Victoria health officials have uncovered a new synthetic drug cocktail possibly more potent than anything they’ve seen before. A coronial inquest last week revealed the truth behind the mysterious death of five young men between 2016 and 2017. All victims had taken an illegal drug initially thought to have been a bad ecstasy.
However, an autopsy later found it was in fact a combination of two rare synthetic substances that may have killed the young Victorians. Health officials now warn that the drug might already be making the rounds across the state.
What danger does this new drug cocktail pose on your workers? How can you prevent it from affecting your workplace?
Synthetic drug deaths in Melbourne
Melbourne police discovered the new synthetic drug after the sudden hospitalisation of 20 people in one weekend in 2017. Initial investigation found that the patients had taken an illegal substance while at the Chapel Street nightclub precinct. However, investigators didn’t know exactly what the illicit drug was. They chalked up the possible culprit as ‘bad ecstasy’ at the time.
A coronial inquest looked further into the matter of the illegal substance. Coroner Paresa Spanos heard disturbing accounts of how five of the victims fell fatally ill. Each one allegedly thought that they were only ingesting a small dose of MDMA.
Four of the five young men suffered seizures and cardiac arrests, while one of them sustained an ‘unsurvivable’ brain damage. Their deaths happened across different parts of Melbourne between July 2016 and January 2017.
After conducting autopsies on the victims, investigators found that all five had a combination of two rare synthetic substances in their systems. These two drugs were 25C-NBOMe (bath salts) and 4-Fluoroamphetamine (amphetamine derivatives).
The revelation of the new drug cocktail alarmed health experts in the country. Both psychoactive substances found in the autopsy were considered ‘very potent’ and hard to detect. Toxicologist rarely encounter a combination of 25C-NBOMe and 4-Fluoroamphetamine. It’s highly likely that it was the first time the deadly mix was ever seen.
You can read more about the Melbourne coronial inquest and its findings here.
Victims’ strange behaviour prior to their deaths
What made the synthetic drug deaths more odd were the symptoms that the young men showed before dying. One of the victims, a 17-year-old worker at his family’s Chinese restaurant, reportedly started forgetting his name. He also began talking in the third person before suffering a seizure.
Another victim, a 22-year-old popular Melbourne footballer, had allegedly consumed the drug cocktail at a friend’s house. A witness said she saw the man standing in front of a door and staring at a wall.
At one point, the victim started talking about ‘strange things about life’ but suddenly became agitated. He then screamed at his friends, telling them to get away from him before charging straight into a glass window. His friends took him to hospital, but he soon died after the incident.
A third victim, a 30-year-old Port Phillip area resident, was with his girlfriend before suffering a seizure. His partner said the man started acting strangely while they were together. He kept looking at his hands, moaning and yelling while looking terrified. The victim suddenly began losing consciousness with his ears, hands, and feet turning blue. Despite his girlfriend’s best efforts to apply CPR, the man died on the scene.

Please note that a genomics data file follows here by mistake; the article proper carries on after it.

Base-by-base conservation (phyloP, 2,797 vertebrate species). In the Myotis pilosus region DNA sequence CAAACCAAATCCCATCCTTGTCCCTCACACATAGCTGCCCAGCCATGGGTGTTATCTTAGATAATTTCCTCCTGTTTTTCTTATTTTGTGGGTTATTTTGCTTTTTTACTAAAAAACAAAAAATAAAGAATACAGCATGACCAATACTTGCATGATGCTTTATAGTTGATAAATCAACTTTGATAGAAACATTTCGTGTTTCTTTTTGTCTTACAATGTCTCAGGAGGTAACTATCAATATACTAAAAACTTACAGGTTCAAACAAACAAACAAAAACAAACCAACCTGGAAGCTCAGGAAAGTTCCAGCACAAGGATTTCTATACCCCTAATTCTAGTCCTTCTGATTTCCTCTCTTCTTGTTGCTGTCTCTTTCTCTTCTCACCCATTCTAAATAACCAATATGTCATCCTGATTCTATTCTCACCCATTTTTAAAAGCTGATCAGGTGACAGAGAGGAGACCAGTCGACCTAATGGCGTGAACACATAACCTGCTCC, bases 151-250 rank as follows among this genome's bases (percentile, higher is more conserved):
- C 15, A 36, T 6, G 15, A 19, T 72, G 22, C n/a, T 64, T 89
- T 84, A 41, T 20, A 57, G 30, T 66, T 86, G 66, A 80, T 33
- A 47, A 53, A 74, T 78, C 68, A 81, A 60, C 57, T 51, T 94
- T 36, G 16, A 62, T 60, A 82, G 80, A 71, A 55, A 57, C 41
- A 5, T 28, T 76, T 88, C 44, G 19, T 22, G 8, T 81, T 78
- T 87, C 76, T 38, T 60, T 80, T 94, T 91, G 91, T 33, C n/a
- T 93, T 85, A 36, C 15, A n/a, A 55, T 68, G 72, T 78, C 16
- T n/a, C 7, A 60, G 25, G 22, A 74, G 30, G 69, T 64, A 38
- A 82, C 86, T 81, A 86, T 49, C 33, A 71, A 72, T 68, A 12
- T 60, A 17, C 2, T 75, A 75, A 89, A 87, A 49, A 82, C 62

Dangers of using synthetic drug mixtures
Synthetic drug deaths are always a cause of concern, but the incident involving the five young men is particularly disturbing. All of the victims were employed and had died thinking that the drugs they had consumed were relatively harmless. They had mistaken their drug cocktail as the familiar, relatively easily-handled and nonaddictive party drug MDMA (ecstasy/XTC)
A lot of people believe consuming ecstasy isn’t a cause for concern since it’s not as potent as most other drugs. Some of them even think that they can go to work after taking the drug. However, the situation couldn’t be farther from the truth.
In fact, MDMA side effects can last up to 24 hours after ingesting the drug. Some side effects can even show up as long as a week after. Symptoms of ecstasy use include nausea, muscle cramping or tension, and vision problems (blurred vision or increased light sensitivity). In some cases, it can also lead to anxiety, irritability, impulsiveness and aggression, and memory and attention problems. All of these can affect a person’ ability to safely do his or her work.
But that’s just dealing with the traditional MDMA variety. With the COVID-19 lock down disrupting normal drug supply chains, we could see a surge in novel drug mixtures. It’s becoming increasingly common for relatively innocuous substances to be ‘cut’ or adulterated with whatever other drugs are on hand.
Unfortunately, bath salts (25C-NBOMe) and amphetamine derivatives (4-fluoroamphetamine) are relatively easy to make in kitchen labs throughout Australia. Unlike MDMA, these drugs are highly addictive and can have a major impact on workplace safety.
This is a growing problem and should encourage testing for ‘synthetic drugs’ at work. So far, no one can reliably detect bath salts or 7-fluroamphetamine via onsite drug tests. However, we can detect them through our laboratory testing.